When my son was 9 years old I took him on his first mission trip.
By the time we arrived at the orphanage site he was already feeling sick. A bad batch of nachos and cheese was the culprit and by evening his stomach was in knots. I filled a small plastic cup with Pepto-Bismol and we headed outside. I told Jeremy that the stuff in the cup was medicine that would make his stomach quit hurting.
He looked at the pink liquid through tear filled eyes and told me he couldn’t drink it. I said, “Jeremy, one of two things will happen if you drink it: you will drink it and it will make you feel better, or you will try to drink it and you will throw up and then you will feel better.” I tried to sell it as a win/win situation and my son, even at the tender age of 9, was dubious. He took the small plastic cup and obediently brought it up to his mouth. As it touched his lips he projectile vomited with such force it made me proud as a dad.
When he was done, he looked at me and said, “You’re right dad. I do feel better”. I put my arm around him and we walked back inside. We talked about that experience just last week and he told me even after more than 25 years he still can’t drink Pepto-Bismol.
Gossip is defined as, “casual or unconstrained conversation or reports about other people.” Gossip is one of the non-serious sins. Talking about what someone else has done doesn’t seem that bad. And since we can’t see the person’s face we are talking about, it makes it easier to be as cruel as we want to be. Social media has given us a new avenue for this particular sin. There are groups formed just for gossip where there are unconstrained conversation or reports about other people.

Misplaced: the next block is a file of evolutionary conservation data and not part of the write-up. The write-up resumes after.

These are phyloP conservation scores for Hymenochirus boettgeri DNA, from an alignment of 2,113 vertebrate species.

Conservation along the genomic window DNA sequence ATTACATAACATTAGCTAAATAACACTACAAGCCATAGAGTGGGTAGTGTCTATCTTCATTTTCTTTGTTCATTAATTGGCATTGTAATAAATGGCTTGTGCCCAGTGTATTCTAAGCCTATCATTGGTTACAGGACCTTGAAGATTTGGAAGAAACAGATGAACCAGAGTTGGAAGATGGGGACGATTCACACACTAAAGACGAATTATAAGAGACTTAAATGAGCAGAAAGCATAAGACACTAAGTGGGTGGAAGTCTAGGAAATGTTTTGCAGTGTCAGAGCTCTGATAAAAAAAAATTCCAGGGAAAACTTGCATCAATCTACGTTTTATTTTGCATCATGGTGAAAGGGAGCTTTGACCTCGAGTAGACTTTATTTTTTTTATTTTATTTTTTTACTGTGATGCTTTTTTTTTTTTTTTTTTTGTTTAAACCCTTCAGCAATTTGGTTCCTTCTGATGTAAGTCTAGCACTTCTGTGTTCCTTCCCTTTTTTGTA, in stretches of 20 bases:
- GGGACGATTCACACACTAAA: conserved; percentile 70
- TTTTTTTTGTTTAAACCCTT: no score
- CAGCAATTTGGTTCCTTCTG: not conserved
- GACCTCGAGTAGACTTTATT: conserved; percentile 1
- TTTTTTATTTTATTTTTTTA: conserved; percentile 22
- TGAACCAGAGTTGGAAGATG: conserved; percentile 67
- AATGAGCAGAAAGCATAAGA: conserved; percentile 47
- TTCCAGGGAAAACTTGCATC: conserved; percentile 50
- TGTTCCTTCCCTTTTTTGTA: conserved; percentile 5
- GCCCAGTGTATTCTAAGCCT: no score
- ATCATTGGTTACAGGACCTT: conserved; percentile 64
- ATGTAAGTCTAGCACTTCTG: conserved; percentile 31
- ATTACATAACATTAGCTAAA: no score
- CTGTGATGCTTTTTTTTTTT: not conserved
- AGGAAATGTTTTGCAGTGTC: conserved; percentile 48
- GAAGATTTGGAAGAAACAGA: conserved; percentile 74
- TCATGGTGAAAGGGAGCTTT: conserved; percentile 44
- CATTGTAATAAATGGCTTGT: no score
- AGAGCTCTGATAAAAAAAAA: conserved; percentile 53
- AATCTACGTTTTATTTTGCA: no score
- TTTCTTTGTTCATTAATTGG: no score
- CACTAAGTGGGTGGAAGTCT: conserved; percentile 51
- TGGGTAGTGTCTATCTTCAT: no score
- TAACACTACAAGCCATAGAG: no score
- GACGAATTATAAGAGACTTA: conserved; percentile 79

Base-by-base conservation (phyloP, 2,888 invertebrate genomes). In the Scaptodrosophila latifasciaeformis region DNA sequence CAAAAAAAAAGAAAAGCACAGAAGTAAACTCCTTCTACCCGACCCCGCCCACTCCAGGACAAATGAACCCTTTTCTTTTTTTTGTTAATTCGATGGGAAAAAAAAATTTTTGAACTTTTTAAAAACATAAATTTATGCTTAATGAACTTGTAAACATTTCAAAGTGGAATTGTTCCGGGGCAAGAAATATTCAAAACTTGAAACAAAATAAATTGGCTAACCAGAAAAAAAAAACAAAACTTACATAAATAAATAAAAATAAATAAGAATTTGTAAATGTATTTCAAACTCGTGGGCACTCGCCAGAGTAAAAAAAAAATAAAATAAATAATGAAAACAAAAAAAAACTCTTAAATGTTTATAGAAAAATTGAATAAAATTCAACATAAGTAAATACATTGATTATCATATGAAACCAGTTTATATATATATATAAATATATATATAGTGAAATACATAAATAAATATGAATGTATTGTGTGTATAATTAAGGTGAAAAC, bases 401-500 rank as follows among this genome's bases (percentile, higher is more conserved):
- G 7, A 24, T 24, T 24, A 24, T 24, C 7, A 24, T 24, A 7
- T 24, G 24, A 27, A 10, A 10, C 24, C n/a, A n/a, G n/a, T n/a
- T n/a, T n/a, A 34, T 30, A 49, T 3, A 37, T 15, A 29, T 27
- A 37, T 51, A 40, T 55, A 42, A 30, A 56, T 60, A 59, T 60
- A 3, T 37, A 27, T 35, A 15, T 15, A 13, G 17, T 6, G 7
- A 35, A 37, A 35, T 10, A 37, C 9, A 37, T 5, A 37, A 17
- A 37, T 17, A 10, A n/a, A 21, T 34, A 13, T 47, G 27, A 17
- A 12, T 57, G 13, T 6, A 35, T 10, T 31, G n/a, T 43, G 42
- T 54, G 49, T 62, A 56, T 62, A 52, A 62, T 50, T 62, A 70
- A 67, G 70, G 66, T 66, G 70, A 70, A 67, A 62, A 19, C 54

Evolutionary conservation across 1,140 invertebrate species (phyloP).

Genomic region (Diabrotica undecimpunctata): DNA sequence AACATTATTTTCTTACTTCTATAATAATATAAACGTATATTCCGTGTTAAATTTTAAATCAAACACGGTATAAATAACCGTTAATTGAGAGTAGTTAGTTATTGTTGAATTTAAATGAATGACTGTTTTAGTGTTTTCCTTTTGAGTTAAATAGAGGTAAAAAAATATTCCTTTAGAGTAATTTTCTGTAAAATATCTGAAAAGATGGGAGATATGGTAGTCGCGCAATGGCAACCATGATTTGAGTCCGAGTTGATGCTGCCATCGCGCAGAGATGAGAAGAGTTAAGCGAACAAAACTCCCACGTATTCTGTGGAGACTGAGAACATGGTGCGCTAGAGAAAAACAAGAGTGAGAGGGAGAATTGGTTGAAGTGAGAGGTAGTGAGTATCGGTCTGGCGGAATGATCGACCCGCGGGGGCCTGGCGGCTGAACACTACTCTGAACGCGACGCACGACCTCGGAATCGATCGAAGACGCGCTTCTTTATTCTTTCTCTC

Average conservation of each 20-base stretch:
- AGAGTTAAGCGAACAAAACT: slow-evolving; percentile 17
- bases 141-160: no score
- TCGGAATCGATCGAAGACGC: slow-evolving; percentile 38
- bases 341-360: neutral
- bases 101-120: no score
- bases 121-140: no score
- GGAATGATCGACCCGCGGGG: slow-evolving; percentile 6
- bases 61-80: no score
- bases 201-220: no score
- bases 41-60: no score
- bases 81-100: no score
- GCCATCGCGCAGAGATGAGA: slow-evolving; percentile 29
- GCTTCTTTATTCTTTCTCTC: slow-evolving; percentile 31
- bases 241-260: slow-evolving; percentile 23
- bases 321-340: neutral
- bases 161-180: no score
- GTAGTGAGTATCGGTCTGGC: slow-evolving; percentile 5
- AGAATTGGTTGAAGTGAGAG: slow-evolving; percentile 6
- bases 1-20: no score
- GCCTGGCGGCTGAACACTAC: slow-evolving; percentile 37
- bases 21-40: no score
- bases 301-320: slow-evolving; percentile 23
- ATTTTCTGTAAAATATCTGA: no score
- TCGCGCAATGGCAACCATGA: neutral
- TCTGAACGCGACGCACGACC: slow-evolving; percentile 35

I wish gossip worked like Pepto-Bismol worked on my son. I could tell you, “Go ahead and start talking about that person you are angry with and once you get it all out you will feel better. Your anger will disappear and you will be kind and compassionate again.” But it doesn’t work like that. Every time I gossip I get sicker. I become less compassionate, less kind. And that’s probably why God has been against gossip in the first place. It may not be that God wants to protect the person you are so angry with or disappointed in. It may be that he wants to protect you from becoming the kind of person that others will one day form groups to talk about behind your back.
The Psalmist seemed to have plenty of people with whom he was frustrated with. We know that because he talked to God about them. Why don’t we all try that instead and then maybe we will look up to God afterward and say, “Hey, dad, you were right. I do feel better.”